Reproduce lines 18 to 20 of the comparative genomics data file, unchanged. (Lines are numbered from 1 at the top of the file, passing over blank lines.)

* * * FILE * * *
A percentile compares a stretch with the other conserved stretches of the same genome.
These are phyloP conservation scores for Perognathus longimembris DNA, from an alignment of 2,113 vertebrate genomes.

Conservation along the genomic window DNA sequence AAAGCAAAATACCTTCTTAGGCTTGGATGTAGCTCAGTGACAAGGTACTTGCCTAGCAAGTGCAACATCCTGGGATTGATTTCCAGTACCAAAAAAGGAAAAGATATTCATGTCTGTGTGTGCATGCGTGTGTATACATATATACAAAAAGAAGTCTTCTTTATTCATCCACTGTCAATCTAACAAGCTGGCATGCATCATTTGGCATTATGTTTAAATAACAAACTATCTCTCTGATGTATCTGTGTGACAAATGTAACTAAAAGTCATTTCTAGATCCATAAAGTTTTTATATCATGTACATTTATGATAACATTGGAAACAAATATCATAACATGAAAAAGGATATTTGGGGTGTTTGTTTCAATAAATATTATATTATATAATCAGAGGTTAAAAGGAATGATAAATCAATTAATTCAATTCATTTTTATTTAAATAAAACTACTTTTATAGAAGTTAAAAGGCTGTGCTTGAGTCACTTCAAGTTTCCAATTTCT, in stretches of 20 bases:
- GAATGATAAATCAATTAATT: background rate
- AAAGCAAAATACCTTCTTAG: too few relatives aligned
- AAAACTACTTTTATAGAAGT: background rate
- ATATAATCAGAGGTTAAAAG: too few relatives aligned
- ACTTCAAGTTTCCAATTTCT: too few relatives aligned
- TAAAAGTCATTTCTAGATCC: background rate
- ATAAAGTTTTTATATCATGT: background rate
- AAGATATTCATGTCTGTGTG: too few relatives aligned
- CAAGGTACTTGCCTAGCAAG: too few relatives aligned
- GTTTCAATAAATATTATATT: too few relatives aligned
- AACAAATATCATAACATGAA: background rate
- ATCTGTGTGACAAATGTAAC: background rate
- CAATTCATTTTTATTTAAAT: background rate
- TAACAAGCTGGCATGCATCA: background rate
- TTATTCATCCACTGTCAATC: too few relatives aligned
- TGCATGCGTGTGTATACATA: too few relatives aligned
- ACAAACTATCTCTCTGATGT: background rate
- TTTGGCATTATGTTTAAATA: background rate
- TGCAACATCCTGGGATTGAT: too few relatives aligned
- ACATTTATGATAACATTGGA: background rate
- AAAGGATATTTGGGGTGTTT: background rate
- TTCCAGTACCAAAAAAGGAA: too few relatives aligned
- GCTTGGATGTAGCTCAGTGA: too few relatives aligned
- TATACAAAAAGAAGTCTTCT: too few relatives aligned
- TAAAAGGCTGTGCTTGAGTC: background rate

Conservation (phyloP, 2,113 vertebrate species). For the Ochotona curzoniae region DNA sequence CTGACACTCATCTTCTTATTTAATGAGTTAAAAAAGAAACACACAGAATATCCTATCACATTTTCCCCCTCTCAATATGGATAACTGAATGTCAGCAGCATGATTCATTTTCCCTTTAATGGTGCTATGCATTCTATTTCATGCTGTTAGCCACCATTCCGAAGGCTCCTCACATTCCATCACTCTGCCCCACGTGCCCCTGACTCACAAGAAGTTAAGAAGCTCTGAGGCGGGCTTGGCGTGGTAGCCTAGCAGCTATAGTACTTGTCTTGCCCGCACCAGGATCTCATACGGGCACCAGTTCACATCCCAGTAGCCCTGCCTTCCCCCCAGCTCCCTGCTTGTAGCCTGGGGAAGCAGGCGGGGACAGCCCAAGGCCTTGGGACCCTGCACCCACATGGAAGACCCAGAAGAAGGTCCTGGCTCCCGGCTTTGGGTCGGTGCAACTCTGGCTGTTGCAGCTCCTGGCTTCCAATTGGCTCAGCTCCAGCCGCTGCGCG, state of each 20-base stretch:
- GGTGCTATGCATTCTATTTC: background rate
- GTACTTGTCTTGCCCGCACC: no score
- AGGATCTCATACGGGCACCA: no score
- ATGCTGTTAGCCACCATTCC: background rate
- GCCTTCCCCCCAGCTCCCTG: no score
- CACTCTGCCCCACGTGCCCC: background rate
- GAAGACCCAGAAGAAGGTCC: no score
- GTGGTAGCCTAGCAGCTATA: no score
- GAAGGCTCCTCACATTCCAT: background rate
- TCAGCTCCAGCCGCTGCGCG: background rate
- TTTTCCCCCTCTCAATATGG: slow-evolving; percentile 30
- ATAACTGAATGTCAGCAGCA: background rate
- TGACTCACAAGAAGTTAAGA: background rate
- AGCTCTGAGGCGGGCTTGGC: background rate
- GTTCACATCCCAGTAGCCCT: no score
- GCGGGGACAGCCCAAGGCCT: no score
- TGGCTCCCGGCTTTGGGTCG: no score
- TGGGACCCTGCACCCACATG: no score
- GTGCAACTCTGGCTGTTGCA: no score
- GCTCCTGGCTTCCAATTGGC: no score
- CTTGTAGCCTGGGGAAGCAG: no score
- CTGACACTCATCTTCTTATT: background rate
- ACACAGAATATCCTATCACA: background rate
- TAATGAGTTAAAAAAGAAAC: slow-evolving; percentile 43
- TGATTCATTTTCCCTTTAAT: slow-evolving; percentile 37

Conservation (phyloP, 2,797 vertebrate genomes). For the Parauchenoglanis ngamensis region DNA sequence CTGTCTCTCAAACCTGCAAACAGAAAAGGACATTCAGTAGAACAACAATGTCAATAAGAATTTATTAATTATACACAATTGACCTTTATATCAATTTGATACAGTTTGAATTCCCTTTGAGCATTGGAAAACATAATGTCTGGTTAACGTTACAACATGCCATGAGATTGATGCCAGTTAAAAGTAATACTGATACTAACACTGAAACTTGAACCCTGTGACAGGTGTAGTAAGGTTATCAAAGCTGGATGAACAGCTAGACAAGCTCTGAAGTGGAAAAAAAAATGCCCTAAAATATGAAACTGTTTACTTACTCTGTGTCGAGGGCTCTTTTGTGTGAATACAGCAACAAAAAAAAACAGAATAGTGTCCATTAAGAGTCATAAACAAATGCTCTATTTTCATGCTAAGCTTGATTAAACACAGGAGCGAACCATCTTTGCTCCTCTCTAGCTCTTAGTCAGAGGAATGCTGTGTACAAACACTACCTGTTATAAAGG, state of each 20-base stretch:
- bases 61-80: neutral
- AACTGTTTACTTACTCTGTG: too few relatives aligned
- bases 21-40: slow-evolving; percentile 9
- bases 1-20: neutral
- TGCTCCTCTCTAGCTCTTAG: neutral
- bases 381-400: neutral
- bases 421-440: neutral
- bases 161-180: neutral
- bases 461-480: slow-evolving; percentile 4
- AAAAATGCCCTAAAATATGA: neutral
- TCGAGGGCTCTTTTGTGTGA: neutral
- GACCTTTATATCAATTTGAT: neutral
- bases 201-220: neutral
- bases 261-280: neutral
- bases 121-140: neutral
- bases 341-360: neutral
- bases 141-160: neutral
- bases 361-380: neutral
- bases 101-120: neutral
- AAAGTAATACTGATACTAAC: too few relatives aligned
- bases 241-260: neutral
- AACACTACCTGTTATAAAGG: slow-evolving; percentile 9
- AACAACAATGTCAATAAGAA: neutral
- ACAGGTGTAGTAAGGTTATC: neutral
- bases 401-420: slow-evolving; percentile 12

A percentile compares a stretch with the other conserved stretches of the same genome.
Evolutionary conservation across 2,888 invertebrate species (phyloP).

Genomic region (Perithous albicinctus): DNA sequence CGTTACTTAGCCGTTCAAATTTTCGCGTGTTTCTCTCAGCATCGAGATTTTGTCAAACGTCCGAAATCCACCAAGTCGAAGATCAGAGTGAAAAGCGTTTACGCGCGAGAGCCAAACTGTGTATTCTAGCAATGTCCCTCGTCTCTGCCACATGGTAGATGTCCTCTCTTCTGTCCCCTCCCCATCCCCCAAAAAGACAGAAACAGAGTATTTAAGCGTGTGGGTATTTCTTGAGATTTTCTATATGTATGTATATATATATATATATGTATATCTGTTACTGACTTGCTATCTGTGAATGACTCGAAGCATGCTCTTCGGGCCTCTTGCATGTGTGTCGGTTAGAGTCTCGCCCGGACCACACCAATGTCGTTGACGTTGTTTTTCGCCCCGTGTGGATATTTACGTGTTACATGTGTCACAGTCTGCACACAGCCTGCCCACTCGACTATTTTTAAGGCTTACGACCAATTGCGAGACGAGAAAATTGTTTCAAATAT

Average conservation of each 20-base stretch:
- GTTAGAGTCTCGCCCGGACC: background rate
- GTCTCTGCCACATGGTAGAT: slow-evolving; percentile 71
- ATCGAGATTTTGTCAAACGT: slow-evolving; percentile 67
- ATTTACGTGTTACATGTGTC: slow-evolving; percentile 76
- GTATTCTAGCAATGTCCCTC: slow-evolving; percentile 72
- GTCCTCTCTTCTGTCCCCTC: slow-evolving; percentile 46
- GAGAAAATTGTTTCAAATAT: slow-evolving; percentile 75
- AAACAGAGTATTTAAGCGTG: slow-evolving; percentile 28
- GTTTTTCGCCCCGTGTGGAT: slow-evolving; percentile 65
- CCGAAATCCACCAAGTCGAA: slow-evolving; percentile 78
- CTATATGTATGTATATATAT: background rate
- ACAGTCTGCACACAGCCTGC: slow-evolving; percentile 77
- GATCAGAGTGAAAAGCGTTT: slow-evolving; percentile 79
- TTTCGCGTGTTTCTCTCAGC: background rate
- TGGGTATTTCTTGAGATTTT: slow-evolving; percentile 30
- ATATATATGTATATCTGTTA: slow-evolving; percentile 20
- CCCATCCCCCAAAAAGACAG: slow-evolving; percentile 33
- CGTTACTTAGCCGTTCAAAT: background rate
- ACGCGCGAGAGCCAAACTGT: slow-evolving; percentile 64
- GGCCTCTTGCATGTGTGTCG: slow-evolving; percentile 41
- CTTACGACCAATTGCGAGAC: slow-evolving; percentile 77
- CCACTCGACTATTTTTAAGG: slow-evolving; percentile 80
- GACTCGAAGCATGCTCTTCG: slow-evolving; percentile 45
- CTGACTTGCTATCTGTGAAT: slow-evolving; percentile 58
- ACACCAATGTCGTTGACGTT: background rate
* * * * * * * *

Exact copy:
- TTATTCATCCACTGTCAATC: too few relatives aligned
- TGCATGCGTGTGTATACATA: too few relatives aligned
- ACAAACTATCTCTCTGATGT: background rate